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I am trying to write a shell language parser in Boost.Spirit. However, I am unclear about some basic issues regarding semantics of rules.

Looking at the documentation, there are members r.alias() and r.copy() of rule. IIUC, these members should return a reference to the rule and a copy of the rule's contents, respectively. However, it is not clearly specified what happens when I just use the rule in a definition of another rule. From my experiments, I found mutually recursive rules can be defined by:

rule<Iter> r1, r2;
r1 = ... >> r2 >> ...;
r2 = ... >> r1 >> ...;

which suggests the rules are taken by reference inside parser expressions. The problem is, what does it do when the variable goes out of scope, eg:

rule<Iter> r1;
  rule<Iter> r2;
  r1 = ... >> r2 >> ...;
  r2 = ... >> r1 >> ...;
... // use r1

On the same note, would assigning to a rule from a parsing expression containing a rvalue of type rule work (r.copy() would be a rvalue of type rule too, isn't it)? eg.

rule<Iter> f() { return char_('a') << char_('b'); }
rule<Iter> r1 = ... << f();

Can anybody enlighten me on the detailed semantics of rule's copies and references, and possibly correct any misconceptions in this post?

share|improve this question
up vote 10 down vote accepted

The answer depends on what version of Spirit you're referring to.

Spirit.Classic (the former Spirit V1.x) implements special copy semantics for rules. The documentation says:

When a rule is referenced anywhere in the right hand side of an EBNF expression, the rule is held by the expression by reference. It is the responsibility of the client to ensure that the referenced rule stays in scope and does not get destructed while it is being referenced.

The assignment operator essentially references the rhs rule without creating a deep copy as well. This was done to allow:

rule<> r1, r2;
r1 = ...;
r2 = r1;

But this turned out to be highly confusion as it prevented handling rules the same way as 'normal' objects.

For that reason there was the member function rule::copy(), allowing to make explicit deep copies of a rule (for instance to store them in an STL container).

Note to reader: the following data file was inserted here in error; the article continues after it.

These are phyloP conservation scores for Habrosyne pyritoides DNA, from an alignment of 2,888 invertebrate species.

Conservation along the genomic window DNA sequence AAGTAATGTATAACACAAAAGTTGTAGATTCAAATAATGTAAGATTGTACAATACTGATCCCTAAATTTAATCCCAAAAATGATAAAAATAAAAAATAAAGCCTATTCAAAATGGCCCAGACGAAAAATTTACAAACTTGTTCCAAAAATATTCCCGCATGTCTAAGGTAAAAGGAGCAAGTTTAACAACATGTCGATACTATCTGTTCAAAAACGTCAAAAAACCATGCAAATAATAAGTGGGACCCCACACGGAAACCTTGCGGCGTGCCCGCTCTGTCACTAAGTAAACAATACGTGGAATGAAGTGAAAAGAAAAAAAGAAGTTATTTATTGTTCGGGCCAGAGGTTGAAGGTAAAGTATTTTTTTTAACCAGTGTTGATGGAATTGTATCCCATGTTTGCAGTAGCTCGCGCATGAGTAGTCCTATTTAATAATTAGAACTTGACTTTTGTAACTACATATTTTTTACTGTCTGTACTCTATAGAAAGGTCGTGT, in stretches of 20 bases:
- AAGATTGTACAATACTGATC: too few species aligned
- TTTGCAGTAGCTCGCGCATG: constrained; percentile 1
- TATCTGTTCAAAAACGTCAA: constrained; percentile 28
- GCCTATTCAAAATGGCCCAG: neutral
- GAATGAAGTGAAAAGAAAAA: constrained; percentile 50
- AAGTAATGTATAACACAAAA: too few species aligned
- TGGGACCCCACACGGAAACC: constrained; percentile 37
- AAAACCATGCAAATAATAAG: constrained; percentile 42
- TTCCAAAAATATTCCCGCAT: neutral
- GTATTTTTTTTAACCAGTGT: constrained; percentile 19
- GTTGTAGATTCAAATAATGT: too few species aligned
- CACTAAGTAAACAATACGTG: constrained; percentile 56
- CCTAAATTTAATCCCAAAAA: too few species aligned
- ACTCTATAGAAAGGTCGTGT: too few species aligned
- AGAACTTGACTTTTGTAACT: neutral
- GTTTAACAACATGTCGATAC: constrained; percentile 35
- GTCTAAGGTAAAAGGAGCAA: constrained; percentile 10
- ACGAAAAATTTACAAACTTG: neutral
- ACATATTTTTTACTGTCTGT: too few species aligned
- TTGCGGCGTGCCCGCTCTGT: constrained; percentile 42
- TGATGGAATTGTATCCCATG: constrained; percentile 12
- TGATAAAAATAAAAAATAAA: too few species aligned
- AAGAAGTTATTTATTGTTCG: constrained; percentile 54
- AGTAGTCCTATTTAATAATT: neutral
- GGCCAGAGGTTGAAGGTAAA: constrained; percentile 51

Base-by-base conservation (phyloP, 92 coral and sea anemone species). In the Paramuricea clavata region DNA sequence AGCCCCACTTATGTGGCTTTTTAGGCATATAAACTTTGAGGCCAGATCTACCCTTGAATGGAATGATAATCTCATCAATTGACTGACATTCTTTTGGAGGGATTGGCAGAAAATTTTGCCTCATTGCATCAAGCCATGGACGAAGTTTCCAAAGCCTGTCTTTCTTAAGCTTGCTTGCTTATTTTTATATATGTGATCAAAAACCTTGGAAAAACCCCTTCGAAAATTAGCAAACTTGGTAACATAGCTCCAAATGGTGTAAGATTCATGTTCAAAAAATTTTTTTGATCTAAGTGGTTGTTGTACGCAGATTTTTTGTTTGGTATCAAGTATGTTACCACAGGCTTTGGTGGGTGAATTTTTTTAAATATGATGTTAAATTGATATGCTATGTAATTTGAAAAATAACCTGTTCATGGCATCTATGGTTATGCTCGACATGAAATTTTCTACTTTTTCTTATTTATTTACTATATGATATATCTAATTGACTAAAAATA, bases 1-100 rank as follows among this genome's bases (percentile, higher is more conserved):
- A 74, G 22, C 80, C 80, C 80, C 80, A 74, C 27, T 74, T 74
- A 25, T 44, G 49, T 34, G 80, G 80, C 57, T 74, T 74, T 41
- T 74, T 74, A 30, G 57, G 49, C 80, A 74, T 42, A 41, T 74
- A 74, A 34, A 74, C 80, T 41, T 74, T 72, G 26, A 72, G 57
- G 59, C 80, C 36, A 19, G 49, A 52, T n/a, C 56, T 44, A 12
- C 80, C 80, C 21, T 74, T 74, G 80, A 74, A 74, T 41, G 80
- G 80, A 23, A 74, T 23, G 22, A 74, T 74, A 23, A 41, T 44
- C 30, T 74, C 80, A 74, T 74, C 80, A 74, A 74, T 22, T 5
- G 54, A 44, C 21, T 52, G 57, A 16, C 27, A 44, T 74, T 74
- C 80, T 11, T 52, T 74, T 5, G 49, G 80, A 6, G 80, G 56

At the same time this:

r2 = r1.copy();

is plain wrong. r2 would refer to the (destructed) temporary copy of r1 returned from the function copy().

In Spirit.Qi (i.e. Spirit V2.x) the behaviour is partially changed. rules are now behaving as expected when handled outside of parsers. You can store them normally in containers (the assignment operator exposes the expected behavior). But beware, that inside a parser expression rules are still held by reference, which still allows to refer to a rule the same way as before:

rule<> r1, r2;
r1 = ... >> r2 >> ...;
r2 = ... >> r1 >> ...;

Sometimes it's necessary to make a deep copy of a rule, so there is still the member functon copy.

The changed copy semantics have another side effect. Constructs like:

r1 = r2;

are now creating a (deep) copy of r2, which might not be what you expect, especially if r2 will get its rhs assigned only after being 'assigned' to r1. For that reason there is the new member function alias enabling reference semantics for this corner case:

r1 = r2.alias();

In any case, in both versions of Spirit you will end up with dangling references if part of the rules referenced from a parser expression go out of scope.

BTW, neither Spirit version implements a function rule::ref().

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Thanks for this answer. I just have a follow up question: Is it anyhow possible to use rvalues (temporaries) of parser expressions of some type in parser expression to allow statements like 'r1 = r1 | string("abc")' or generating rules in a function? – jpalecek Aug 13 '10 at 21:09
While the expression 'r1 = r1 | string("abc")' is theoretically possible it is a left recursion, which will result in an infinite recursion as Spirit generates recursive descent parsers. But the expression 'r1 = string("abc") | r1' will work as expected. You can generate a rule in a function if you make sure that it does not refer to any other rule, which went out of scope. In addition, in Spirit.Classic you need to return r.copy() from the function. – hkaiser Aug 13 '10 at 23:30
'r1 = string("abc") | r1' is left-recursion too :) But what I wanted to do, is make r1 match what r1 matched earlier and "abc". BTW how can I generate a rule in a function? This doesn't work for me: – jpalecek Aug 14 '10 at 13:02
Well, I still believe 'r1 = string("abc") | r1' is right recursion. Try it, it will work with Spirit, while the other version doesn't work. Related to your other question, this: does what you want. Your version of the code doesn't work as the rule returned from the function is a temporary which is then held by reference in the parser expression, which is dangling. My version first stores a copy of the rule returned from the function, which is ok to be held by reference. – hkaiser Aug 14 '10 at 15:02
@hkaiser: Thanks to your answer, is there an equivalent of rule.alias() function for qi::grammars when there is only one qi::grammar in the right-hand side of a rule definition? E.g how should the following be done: r1 = employee_parser.???(); – Hossein Jan 27 '14 at 8:51

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